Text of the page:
Photo courtesy of Rick and Susie Graetz
Monday, July 16, 2012
produced daily by Shellie Nelson
In the Rockies today, although wildfire season usually doesn't strike in Utah until July, nearly 400,000 acres have already burned in the Beehive State.
That acreage is about half the record-setting 629,212 acres that burned in 2007.
With drought declared in more than 1,000 counties across the nation, ranchers are being forced to sell their cattle, and political analysts said higher food costs caused by the drought are likely to influence voters this fall.
Also in the news, consumers in Colorado are taking advantage of a new law that allows them to lease a portion of a solar array, and the state's largest utility is offering a new incentive program to "plant" more such gardens.
Ranchers haul their cattle to drought sales
Lack of winter moisture, little spring rains and summer's blistering heat have taken a toll on pastures and hay crops, forcing ranchers to reduce their herds, and at sale barns such as in Torrington, Wyo., the number of cattle sold each week has increased fivefold.
New York Times;
Drought edges into politics
With drought disasters declared in more than 1,000 counties across the nation, food prices are expected to rise, increasing consumer anxiety about the economy, and analysts said that will play a part in voters' choice in November.
Christian Science Monitor;
Utah wildfire season on pace to rival that of 2007
In 2007, wildfires burned a record 629,212 acres in Utah, and as of Sunday, fires have scorched 394,614 acres so far this year, and costs for fighting those fires are estimated to be at $47.1 million. Contains a graphic showing Utah's fires so far this season, as well as costs to fight them.
Salt Lake Tribune;
Colorado poised to lead nation in 'solar gardens'
Solar gardens allow consumers to lease a portion of a solar array, and Colorado has a solar-garden law, leading-edge private financing and developers that specialize in such collectives, giving the Centennial State an edge in the collaborative projects.
Alberta university floats proposal to recycle helium
Helium is in short supply in North America due to declining supplies and the shutting down of processing plants, but millions of cubic feet of the gas are released into the atmosphere every year, and the University of Alberta is working on a project that would capture those releases and recycle them.
Lower oil price slows Canada's economy
The drop in oil prices to $87 a barrel is helping companies and consumers, who are paying less to run their plants and their vehicles, respectively, but the lower price is also having an effect on Canada's overall economy, a reflection of just how dependent the country has become on the energy sector.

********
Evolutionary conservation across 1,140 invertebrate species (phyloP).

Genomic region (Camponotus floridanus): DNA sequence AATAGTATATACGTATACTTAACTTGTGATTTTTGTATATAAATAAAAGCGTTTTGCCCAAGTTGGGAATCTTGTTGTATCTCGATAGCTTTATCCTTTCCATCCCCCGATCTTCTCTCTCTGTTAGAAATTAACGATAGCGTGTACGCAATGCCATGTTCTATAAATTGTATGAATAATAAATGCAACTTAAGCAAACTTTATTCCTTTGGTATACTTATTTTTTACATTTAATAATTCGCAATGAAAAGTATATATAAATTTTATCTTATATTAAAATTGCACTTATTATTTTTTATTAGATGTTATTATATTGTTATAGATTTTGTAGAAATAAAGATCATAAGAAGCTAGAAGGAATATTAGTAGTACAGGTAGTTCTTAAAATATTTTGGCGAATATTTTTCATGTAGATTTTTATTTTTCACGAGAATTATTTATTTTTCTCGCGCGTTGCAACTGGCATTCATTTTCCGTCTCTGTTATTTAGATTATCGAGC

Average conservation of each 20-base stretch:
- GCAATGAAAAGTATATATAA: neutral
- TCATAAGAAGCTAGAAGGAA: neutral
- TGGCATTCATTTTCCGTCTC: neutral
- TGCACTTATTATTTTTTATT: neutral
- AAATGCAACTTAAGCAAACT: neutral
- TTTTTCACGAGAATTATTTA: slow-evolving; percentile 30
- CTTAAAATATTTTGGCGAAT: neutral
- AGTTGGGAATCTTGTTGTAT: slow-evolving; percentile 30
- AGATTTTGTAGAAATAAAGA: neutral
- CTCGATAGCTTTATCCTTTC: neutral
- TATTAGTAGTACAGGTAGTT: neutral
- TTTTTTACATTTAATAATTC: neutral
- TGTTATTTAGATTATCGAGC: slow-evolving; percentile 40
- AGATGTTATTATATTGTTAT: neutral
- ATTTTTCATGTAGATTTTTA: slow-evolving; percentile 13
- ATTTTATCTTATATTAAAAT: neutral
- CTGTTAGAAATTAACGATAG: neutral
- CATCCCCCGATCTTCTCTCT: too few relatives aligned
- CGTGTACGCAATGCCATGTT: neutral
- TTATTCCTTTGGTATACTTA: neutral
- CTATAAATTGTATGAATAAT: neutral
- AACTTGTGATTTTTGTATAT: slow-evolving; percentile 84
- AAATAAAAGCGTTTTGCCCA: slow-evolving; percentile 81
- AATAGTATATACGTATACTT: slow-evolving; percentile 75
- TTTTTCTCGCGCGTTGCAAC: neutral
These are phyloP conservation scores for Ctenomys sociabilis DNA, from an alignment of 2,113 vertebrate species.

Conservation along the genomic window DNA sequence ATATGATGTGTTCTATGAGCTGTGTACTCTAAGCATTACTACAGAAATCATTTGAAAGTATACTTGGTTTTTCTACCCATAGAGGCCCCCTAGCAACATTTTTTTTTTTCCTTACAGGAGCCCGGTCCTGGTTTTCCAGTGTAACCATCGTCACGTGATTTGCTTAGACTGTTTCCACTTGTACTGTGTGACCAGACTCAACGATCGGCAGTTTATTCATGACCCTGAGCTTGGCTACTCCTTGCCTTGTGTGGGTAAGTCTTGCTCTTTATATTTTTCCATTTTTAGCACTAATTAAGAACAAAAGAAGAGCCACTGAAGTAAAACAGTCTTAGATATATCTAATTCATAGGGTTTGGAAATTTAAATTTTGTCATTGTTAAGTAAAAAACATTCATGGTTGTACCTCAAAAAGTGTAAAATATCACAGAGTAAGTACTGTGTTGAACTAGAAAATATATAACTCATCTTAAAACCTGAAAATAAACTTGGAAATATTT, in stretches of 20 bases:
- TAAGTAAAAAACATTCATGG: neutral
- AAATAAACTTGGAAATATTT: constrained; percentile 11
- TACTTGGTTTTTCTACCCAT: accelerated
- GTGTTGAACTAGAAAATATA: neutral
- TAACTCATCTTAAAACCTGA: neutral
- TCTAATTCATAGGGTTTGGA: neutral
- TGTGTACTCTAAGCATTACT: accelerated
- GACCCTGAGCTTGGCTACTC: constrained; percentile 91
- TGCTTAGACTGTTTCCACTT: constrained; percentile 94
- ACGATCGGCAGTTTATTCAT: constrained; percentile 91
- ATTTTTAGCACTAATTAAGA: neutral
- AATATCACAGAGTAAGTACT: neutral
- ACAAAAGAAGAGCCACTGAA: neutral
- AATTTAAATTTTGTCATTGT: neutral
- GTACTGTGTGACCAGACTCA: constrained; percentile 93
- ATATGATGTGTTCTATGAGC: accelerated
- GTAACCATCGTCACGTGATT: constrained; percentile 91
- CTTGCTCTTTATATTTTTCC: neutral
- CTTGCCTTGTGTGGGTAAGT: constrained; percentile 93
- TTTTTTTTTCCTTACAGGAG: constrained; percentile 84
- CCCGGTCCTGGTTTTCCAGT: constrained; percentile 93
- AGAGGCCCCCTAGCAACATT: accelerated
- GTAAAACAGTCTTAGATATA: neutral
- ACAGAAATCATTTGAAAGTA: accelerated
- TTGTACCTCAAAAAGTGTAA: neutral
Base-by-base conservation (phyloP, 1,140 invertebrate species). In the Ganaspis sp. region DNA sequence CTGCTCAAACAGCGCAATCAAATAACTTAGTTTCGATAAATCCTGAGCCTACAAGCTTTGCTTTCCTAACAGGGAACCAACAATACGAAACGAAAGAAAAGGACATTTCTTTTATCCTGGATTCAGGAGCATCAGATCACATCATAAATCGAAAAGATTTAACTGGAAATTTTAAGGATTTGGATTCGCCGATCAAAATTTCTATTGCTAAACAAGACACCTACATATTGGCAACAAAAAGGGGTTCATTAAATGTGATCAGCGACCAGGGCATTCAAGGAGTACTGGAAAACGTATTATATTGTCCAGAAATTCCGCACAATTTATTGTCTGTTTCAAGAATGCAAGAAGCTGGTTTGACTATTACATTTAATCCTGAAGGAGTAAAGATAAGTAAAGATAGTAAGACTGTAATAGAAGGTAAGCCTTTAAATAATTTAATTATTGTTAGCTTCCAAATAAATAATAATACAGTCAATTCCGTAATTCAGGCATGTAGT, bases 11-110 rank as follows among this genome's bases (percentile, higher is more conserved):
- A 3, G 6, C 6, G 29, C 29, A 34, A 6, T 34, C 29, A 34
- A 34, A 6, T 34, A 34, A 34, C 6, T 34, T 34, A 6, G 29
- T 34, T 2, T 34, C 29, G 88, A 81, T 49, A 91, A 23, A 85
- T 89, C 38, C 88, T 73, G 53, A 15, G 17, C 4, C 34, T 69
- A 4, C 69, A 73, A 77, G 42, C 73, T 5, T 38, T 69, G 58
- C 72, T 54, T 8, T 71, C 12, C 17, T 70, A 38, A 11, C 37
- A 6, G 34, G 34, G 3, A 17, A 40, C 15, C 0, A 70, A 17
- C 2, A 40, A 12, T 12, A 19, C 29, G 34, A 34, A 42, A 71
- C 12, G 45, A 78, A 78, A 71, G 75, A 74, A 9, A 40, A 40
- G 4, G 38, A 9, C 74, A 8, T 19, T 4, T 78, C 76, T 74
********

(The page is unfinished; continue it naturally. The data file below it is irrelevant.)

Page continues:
Toronto Globe and Mail;
Retired USFS scientists say ski area would harm Montana research area
When the U.S. Forest Service first debated the creation of a natural research area on the Carlton Ridge above Montana's Bitterroot Valley in the 1970s, official decided to designate just 900 acres of the 1,500-acre ridge as a natural research area because the other 550 acres on the western edge had potential to be developed as a ski area, but now Tom Maclay's proposed ski area calls for a tram to move through the heart of the Carlton Ridge NRA.
Idaho should work with BLM on plan to keep domestic, bighorn sheep apart
The Bureau of Land Management decided to remove domestic sheep from the Bernice grazing allotment in the Lemhi Mountains after collared bighorn sheep proved that wild populations were mixing with domestic sheep, and Idaho officials are disputing that decision, but what they should be doing is working with the BLM to find a win-win situation that will protect bighorn sheep and find other grazing options for domestic sheep. A column by Rocky Barker.
Basics of pipeline flow means B.C.'s terrain could be a challenge
A federal official who has investigated some of the major pipeline spills in Canada said British Columbia's hilly terrain poses some specific challenges in the event of a leak that, if not addressed correctly by the pipeline company, could become a major spill. A column by Mark Hume.
Toronto Globe and Mail;
Beyond the region
CEOs want First Nations included in Canada's natural resource negotiations
In a report for Canada's premiers due to be released Monday, the Canadian Council of Chief Executives are urging that First Nations communities be involved in natural resource development decisions and that the government work to help train aboriginal workers.
Toronto Globe and Mail (Canadian Press);
For mountain climbers the new norm is no norm
Shifting weather patterns have made tried-and-true treks to the top of mountains in the United States and elsewhere in the world less of a sure thing, and avalanches are claiming more victims as more people pursue the adventure in ever-changing conditions.
New York Times;
Jobless rates in E. Washington state defy national, state trends
The unemployment rate in the Tri-Cities area of Washington state is 9 percent, up from 7.5 percent in May of 2011, while the jobless rate in the Seattle-Tacoma-Bellevue metro area fell from 8.7 percent to 7.6 percent during the same time period.
Wolf attacks sheep in Washington near Spokane
A wolf attacked sheep on a small ranch just 15 miles from downtown Spokane, surprising state wildlife officials, given the proximity to the eastern Washington city.
"W e're all cutting down, and we'll never be able to replace what we’ve got now. If this is to go on for another year, it'll put a lot of people out of business.
Mountain West Perspectives
Mountain West Voices
Hear weekly stories from the Rocky Mountain West as gathered by Clay Scott